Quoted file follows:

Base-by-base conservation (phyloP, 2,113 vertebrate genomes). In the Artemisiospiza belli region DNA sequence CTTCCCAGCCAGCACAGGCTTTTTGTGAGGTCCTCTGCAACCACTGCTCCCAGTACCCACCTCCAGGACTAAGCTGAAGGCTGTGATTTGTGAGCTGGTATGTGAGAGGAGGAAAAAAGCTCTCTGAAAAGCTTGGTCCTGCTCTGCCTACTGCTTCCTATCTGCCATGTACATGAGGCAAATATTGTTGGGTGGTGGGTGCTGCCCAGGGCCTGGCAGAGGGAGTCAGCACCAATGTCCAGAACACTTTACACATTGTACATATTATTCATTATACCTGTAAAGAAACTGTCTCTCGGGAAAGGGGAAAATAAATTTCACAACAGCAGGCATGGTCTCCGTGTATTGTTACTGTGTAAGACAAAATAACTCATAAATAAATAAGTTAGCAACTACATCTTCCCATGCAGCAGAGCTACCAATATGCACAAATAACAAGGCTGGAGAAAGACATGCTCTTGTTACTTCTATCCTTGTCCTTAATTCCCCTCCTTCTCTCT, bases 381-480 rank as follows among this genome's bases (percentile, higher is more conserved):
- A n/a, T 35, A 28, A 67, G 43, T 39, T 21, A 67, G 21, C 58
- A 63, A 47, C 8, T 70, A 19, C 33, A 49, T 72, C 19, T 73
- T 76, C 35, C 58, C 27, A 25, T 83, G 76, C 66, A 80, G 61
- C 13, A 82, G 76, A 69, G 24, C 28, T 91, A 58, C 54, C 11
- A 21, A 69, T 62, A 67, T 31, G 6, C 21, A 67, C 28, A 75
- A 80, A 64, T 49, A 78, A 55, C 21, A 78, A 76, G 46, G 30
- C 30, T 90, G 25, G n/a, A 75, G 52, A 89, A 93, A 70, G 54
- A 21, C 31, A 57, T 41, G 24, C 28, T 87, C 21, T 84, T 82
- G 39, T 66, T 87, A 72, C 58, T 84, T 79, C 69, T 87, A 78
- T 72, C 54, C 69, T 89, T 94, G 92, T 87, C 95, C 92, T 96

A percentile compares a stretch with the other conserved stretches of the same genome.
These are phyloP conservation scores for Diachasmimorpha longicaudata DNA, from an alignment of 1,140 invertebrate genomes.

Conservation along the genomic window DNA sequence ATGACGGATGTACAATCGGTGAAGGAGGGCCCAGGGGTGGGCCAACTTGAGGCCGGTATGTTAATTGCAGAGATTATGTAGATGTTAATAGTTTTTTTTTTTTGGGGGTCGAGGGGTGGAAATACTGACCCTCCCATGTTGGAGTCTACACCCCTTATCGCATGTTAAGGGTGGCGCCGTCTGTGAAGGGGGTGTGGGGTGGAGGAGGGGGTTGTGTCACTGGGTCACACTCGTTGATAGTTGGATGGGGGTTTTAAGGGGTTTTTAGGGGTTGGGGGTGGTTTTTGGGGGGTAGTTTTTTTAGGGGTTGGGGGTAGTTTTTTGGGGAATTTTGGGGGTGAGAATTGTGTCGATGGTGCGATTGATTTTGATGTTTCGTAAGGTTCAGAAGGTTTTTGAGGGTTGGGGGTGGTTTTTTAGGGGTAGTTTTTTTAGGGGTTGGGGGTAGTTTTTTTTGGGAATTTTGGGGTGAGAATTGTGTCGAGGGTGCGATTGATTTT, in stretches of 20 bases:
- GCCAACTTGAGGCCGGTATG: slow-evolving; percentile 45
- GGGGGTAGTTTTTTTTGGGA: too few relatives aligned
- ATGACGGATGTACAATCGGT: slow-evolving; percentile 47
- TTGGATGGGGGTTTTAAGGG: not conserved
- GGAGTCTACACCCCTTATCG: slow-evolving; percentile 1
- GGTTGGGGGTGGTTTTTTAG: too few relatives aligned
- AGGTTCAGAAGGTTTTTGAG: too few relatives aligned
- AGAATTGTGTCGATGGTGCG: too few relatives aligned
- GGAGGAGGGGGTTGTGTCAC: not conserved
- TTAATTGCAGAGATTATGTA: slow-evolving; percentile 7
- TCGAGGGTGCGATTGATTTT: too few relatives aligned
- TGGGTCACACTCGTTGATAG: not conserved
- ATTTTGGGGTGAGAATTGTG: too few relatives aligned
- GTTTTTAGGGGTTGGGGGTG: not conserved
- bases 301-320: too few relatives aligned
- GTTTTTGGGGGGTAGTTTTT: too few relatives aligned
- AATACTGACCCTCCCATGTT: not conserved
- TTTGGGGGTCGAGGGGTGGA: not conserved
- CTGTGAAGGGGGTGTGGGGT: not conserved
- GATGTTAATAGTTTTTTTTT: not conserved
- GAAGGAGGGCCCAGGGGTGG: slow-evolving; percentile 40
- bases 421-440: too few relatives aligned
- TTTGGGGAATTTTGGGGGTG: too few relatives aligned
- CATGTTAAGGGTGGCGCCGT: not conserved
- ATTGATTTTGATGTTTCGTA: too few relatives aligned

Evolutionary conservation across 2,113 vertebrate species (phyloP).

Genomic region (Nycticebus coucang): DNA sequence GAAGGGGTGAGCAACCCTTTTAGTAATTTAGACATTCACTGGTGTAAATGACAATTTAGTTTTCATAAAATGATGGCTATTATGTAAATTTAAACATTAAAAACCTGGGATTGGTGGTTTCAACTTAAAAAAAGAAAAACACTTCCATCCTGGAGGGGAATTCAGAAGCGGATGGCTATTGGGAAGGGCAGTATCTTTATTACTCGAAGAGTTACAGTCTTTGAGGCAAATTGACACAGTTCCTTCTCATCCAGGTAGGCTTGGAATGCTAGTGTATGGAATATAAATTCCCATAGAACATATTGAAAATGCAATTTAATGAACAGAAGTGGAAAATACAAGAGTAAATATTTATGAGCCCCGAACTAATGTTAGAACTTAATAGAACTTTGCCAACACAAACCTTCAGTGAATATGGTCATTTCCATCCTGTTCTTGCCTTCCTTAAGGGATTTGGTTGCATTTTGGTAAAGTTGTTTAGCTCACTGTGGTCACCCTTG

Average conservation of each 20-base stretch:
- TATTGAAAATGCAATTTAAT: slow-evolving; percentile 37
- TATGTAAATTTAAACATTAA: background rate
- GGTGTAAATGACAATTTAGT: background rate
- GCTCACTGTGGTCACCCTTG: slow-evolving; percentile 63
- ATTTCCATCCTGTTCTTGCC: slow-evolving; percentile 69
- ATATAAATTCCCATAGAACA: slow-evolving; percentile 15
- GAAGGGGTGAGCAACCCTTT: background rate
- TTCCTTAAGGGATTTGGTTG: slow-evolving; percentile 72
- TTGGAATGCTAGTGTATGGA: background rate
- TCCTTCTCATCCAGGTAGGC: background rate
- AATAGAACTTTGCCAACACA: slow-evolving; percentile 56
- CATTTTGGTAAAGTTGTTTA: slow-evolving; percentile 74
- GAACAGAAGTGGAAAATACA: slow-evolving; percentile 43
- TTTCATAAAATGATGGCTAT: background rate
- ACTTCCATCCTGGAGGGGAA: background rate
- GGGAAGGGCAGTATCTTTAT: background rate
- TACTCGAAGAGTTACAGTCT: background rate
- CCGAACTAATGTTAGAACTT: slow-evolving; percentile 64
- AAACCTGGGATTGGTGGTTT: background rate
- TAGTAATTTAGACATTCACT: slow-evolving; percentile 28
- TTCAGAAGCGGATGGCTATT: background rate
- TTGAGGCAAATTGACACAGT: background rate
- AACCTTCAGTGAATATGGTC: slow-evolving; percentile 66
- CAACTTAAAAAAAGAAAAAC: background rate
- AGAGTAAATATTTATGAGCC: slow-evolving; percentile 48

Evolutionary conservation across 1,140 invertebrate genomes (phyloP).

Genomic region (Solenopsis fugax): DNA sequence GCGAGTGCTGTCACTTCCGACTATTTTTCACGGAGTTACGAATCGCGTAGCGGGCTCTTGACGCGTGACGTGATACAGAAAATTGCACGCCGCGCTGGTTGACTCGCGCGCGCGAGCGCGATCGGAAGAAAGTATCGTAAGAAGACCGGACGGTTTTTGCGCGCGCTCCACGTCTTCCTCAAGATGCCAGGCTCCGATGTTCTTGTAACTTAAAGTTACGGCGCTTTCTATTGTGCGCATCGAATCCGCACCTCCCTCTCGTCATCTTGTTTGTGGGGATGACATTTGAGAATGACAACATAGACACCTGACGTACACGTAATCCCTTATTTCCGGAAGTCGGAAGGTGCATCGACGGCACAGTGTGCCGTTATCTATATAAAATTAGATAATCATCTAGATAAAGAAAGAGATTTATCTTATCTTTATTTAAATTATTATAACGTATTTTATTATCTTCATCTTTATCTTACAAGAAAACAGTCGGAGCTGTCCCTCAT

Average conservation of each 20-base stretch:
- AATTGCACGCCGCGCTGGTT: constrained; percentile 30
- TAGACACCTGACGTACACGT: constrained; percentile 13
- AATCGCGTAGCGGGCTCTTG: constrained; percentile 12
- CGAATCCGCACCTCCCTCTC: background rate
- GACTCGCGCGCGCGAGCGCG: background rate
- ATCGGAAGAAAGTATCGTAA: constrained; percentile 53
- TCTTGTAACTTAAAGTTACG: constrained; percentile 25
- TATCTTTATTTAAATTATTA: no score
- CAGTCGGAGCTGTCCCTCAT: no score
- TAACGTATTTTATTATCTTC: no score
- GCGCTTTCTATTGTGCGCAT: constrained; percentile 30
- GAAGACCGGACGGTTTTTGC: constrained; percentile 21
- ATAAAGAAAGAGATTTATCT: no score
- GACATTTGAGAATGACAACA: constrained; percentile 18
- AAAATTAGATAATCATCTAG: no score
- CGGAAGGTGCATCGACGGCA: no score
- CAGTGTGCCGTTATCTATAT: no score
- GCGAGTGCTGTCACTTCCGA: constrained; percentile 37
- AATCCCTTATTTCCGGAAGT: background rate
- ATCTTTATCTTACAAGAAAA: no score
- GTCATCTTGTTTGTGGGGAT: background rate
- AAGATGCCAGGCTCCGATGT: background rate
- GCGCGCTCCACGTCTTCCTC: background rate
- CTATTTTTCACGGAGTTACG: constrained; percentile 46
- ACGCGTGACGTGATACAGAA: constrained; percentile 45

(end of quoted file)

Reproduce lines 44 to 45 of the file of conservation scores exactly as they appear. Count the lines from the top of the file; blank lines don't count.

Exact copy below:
- TATGTAAATTTAAACATTAA: background rate
- GGTGTAAATGACAATTTAGT: background rate